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Analytics Magazine

Software Survey: Resources for Spreadsheet Analysts

May/June 2010


More than 180 spreadsheet analytics products point way toward better, faster, smarter.

Thomas A. GrossmanBy Thomas A. Grossman

Spreadsheets have been an important platform for analytics ever since VisiCalc launched in 1979. Spreadsheets put the power of mathematical modeling and computer programming into the hands of anyone with a PC. Today, spreadsheets are as much a part of the modern office as a desk; it’s virtually impossible to find a knowledge worker without a copy of Excel on her PC.

To understand the true impact of the spreadsheet, think about how the Internet “disintermediated” business by getting rid of the middleman. In the world of analytics, disintermediation happened a decade before the Internet arrived. It used to be that a business analyst had to work through the gatekeepers of the information systems department and wait months or years to get a tool to execute his analysis. The spreadsheet got rid of the analytic middleman. With a spreadsheet, an analyst could do his own analytical programming at a fraction of the cost with cycle times orders of magnitude faster than previously. This was truly revolutionary.

Since 1997 I’ve been tracking the growing ecosystem of “Spreadsheet Analytics.” By this I mean tools and techniques related to using spreadsheets for business analysis. Back in 1997, there were a limited number of tools, mostly add-ins or templates. These were concentrated in operations research algorithms such as optimization and simulation. They gave Joe and Jane Analyst access to analytical power that previously was available only to technical experts.

Today, the ecosystem of Spreadsheet Analytics has expanded dramatically. With that in mind, a team of researchers at the University of San Francisco recently surveyed hundreds of spreadsheet analytic products in order to ascertain the current state of the field. We uncovered more than 180 commercial products from 150-plus vendors plus a handful of notable academic tools that we have compiled as an open, online resource for any interested analyst. For more details, see the accompanying story “Spreadsheet Analytics Web Resource” and visit “Spreadsheet Analytics: Resources for Spreadsheet Analysts” at This article highlights resources that help spreadsheet analysts do their jobs better, faster and smarter while managing the complexity and risk caused by a proliferation of spreadsheet information systems.


Spreadsheet analytics is a big space. It’s easier to make sense of it if we divide it into three parts: 1. doing analytics, 2. before-and-after analytics, and 3. managing analytics.

First, we’ll discuss resources for actually doing analytics — the computations and algorithms that are the stuff of analytical work. This includes “model-driven” analytics such as optimization and simulation that are traditionally taught in the “quant course” at many North American business schools; “data-driven” analytics such as statistics, data mining and business intelligence; and functional-area analytics used in finance, six-sigma and other areas of business.

Second, we’ll look at the unglamorous before-and-after analytics activities related to data and reporting. These activities are the blocking-and-tackling skills that can derail even the best analytic concept if they’re not executed well. They include the painstaking work of moving and cleaning data so that it gets into a spreadsheet in usable form, and the often tedious work of populating the reports and dashboards that bring analytical results to decision-makers. These activities can be repeated weekly or monthly so tools to simplify or automate them can be very valuable.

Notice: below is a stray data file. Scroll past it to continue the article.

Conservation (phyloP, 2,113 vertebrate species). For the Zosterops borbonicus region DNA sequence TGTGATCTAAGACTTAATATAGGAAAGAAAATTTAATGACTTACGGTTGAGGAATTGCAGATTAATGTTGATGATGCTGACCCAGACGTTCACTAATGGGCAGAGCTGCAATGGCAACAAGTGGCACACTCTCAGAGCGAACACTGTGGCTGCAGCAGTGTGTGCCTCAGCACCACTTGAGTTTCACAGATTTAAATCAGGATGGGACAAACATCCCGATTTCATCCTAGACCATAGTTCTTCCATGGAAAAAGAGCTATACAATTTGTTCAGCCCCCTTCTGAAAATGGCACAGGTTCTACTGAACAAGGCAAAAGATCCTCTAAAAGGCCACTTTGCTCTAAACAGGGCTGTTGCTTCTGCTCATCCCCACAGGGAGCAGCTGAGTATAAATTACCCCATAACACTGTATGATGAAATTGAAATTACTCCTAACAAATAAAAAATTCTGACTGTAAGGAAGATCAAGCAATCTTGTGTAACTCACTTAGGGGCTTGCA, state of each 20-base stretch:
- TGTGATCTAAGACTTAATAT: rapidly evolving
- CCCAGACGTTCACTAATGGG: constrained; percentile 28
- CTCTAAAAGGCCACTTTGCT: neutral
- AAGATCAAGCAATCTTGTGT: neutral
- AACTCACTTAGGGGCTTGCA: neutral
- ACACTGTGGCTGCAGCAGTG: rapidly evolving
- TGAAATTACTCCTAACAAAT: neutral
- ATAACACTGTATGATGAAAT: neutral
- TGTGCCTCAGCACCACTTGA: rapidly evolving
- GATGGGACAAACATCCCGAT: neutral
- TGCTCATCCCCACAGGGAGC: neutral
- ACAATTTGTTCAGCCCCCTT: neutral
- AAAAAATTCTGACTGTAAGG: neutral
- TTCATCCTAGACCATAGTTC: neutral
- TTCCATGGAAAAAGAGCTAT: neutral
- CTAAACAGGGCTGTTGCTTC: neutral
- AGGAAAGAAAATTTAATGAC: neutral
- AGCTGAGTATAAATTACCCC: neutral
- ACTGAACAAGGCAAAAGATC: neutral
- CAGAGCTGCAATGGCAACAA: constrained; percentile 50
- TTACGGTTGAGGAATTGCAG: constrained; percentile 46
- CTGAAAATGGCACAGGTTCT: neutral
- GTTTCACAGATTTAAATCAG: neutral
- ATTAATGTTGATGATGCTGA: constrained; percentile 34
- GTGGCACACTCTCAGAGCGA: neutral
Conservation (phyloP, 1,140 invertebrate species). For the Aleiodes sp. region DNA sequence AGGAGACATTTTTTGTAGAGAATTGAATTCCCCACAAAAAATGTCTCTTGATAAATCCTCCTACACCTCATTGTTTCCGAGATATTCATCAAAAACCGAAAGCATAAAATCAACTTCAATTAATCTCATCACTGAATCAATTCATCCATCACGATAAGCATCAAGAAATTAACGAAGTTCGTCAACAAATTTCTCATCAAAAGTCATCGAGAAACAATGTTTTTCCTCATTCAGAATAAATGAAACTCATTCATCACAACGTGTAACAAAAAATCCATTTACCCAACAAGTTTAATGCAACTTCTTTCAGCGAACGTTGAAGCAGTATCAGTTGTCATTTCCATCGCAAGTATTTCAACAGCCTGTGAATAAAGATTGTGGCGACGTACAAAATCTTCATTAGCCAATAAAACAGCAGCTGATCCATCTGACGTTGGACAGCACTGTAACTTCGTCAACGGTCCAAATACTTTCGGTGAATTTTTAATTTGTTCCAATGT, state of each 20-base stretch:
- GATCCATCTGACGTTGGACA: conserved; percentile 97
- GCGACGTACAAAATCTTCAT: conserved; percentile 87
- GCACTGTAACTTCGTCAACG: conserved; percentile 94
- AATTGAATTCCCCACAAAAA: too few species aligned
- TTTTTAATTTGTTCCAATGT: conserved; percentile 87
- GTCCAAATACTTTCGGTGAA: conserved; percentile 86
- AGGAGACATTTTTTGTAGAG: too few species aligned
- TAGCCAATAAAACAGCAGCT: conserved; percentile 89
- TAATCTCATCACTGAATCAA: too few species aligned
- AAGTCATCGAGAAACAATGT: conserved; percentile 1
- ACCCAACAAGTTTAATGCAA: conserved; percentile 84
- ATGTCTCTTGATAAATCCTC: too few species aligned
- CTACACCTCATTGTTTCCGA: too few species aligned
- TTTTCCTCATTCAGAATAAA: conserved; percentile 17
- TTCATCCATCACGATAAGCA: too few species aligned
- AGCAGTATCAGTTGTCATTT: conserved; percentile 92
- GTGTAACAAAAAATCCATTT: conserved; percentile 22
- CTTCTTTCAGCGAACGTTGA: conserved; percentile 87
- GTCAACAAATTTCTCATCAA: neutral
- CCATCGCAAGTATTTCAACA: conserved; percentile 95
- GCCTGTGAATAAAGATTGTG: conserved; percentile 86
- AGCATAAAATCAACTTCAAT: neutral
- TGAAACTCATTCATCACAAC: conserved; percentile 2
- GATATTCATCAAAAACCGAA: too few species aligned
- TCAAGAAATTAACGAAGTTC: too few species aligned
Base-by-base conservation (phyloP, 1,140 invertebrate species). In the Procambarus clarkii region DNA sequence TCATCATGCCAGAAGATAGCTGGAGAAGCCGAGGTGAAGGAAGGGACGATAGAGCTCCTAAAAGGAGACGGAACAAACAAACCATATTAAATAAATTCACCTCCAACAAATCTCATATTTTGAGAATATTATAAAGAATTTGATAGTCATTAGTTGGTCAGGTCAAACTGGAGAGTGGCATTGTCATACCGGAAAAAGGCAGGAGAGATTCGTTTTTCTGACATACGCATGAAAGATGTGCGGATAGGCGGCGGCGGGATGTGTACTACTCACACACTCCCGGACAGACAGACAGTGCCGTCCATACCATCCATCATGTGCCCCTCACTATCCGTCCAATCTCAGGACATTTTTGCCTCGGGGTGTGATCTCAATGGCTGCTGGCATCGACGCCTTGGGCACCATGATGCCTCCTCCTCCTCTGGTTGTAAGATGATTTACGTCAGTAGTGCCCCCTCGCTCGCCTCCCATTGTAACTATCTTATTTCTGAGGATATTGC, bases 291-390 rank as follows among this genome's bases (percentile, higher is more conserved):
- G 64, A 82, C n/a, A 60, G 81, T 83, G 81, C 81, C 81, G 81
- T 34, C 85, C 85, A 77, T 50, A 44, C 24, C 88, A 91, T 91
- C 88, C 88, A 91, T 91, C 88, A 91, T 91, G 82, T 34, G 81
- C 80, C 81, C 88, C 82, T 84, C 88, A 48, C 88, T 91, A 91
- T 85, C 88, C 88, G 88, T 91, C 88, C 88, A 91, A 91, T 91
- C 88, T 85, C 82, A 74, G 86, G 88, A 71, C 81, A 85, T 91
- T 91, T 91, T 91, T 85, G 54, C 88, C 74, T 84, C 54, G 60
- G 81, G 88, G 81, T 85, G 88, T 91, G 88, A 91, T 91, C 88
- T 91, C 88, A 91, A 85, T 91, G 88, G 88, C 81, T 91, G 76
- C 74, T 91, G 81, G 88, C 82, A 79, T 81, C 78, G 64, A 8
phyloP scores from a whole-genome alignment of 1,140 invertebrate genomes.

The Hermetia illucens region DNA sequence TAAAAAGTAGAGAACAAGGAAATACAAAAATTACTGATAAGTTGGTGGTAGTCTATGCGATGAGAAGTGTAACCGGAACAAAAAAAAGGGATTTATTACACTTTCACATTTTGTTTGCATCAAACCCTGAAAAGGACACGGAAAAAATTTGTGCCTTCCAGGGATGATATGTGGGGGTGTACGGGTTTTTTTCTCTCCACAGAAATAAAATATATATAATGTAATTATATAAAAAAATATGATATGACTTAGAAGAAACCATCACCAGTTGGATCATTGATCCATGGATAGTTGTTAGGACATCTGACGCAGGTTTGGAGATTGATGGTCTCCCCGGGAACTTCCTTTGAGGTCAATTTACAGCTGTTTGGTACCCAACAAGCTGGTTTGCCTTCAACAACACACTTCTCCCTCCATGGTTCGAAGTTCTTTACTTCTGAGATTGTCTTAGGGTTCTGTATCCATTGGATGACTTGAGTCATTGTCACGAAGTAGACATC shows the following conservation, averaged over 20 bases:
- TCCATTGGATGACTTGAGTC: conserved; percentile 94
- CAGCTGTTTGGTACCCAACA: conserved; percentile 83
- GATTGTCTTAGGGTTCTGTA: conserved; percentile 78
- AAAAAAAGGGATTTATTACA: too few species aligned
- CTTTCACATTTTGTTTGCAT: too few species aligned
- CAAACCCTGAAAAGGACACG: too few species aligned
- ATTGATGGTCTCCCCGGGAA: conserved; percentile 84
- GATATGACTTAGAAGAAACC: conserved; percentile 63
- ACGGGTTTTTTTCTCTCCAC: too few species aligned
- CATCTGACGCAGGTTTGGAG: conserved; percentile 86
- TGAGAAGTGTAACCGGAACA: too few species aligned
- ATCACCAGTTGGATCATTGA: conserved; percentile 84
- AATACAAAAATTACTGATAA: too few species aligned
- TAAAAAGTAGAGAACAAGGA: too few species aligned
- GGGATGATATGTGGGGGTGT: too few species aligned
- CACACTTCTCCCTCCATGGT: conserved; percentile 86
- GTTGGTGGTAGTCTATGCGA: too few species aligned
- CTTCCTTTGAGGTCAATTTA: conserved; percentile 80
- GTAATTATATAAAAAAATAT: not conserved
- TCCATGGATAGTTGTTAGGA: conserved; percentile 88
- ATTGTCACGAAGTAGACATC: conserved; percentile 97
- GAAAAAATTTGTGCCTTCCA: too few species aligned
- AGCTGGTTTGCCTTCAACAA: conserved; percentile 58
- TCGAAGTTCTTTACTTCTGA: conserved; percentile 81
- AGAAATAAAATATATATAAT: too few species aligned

Third, we’ll explore the important managerial work of making spreadsheet analytics work in organizations — doing it well and doing it right. This is the stuff that gets the attention of senior analysts and the managers accountable for analytical cost, quality and regulatory compliance. This includes spreadsheet development, spreadsheet management, spreadsheet tracking, management of spreadsheet information systems and regulatory compliance. These issues can be critically important to the analytical capability of organizations, but many analysts fail to anticipate them and suffer accordingly. In my view, these areas deserve the attention of anyone who considers himself to be a true analytical professional.

Doing Analytics: Computations and Algorithms

In our survey we determined that the tools for doing analytics fall into three distinct groups: data-driven analytics, model-driven analytics and business function analytics.

Data-Driven Analytics. Data-driven analytics is for when you want to learn something from a dataset. Statisticians rejoice; according to our survey there are plenty of spreadsheet statistics add-ins at a variety of price points. Data hounds will find three commercial tools for spreadsheet data mining. One provides a variety of the usual excavating techniques, one uses something called “self-organizing modeling technologies,” and the third uses neural networks.

Although business intelligence (BI) has many server-based products, our survey found no true spreadsheet business intelligence tools. We did find two products for tracking and visualizing BI data. Most of the action is on the server side, and I am glad to tell you that most BI publishers provide an add-in for getting data to and from Excel. For spreadsheet BI, the big news is old news: native Excel provides decent BI functionality with its powerful sort, filter, pivot table and pivot chart features. They’re not glamorous but they are effective at slicing, dicing and summarizing business data.